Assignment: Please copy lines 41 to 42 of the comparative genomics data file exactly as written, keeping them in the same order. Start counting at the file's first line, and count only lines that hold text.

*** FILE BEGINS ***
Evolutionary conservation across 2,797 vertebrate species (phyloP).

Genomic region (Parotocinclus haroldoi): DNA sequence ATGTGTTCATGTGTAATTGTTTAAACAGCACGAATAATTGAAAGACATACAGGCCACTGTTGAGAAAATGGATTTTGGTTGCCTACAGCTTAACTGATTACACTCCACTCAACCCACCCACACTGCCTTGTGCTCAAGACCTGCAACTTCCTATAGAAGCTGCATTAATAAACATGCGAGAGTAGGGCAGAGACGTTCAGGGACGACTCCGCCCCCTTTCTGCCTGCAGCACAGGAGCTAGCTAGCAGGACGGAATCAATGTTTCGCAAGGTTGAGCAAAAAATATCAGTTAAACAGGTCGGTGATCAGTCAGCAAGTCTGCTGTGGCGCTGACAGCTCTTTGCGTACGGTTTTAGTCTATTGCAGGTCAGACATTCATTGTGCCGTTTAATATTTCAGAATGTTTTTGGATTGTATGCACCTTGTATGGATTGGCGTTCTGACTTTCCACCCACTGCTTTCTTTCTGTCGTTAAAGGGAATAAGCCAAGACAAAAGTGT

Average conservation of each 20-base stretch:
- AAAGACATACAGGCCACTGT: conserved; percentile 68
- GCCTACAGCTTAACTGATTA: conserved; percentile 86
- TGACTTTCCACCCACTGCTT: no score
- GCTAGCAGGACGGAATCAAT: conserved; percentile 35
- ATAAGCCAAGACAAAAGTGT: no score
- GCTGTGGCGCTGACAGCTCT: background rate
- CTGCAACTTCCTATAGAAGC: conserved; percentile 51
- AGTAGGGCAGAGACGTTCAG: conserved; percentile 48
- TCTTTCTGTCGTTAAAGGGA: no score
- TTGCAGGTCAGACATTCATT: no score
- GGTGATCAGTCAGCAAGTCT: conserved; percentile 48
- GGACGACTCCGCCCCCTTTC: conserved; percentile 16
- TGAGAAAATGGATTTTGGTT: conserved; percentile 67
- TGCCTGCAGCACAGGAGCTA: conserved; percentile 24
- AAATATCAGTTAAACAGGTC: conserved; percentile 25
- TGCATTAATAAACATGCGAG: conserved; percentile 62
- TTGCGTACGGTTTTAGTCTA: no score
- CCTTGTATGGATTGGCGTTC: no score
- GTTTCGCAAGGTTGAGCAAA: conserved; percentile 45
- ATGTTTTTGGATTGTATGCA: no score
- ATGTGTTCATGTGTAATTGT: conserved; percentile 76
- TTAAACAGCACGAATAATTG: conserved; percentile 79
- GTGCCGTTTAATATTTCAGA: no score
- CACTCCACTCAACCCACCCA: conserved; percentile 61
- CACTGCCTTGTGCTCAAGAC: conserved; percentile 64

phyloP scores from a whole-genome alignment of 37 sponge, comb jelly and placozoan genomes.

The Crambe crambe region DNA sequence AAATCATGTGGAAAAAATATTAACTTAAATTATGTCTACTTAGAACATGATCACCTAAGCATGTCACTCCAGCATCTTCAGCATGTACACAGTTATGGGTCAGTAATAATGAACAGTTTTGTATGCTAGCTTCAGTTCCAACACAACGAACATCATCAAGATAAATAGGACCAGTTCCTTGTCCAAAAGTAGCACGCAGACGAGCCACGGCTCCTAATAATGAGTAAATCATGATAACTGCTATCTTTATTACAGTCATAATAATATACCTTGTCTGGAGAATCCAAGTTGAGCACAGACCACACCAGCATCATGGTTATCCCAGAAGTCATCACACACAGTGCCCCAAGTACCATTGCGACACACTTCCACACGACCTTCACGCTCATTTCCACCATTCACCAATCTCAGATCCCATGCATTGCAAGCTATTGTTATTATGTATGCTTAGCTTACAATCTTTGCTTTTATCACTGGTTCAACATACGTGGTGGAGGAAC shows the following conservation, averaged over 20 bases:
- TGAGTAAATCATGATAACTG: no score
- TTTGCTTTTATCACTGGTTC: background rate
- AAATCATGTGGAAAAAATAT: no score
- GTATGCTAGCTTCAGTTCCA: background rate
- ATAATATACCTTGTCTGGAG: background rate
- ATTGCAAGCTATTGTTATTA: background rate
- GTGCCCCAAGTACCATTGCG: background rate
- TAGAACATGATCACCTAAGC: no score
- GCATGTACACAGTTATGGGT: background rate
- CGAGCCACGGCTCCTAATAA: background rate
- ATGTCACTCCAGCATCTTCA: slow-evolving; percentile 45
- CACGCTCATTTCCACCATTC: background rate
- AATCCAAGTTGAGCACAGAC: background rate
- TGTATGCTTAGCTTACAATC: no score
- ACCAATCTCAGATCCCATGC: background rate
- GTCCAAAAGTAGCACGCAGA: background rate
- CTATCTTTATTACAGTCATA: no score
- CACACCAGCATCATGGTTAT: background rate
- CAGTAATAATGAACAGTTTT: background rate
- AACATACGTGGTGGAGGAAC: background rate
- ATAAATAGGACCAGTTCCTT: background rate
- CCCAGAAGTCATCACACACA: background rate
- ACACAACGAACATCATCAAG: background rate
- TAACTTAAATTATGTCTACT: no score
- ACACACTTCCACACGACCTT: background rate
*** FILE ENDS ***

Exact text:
- ATGTCACTCCAGCATCTTCA: slow-evolving; percentile 45
- CACGCTCATTTCCACCATTC: background rate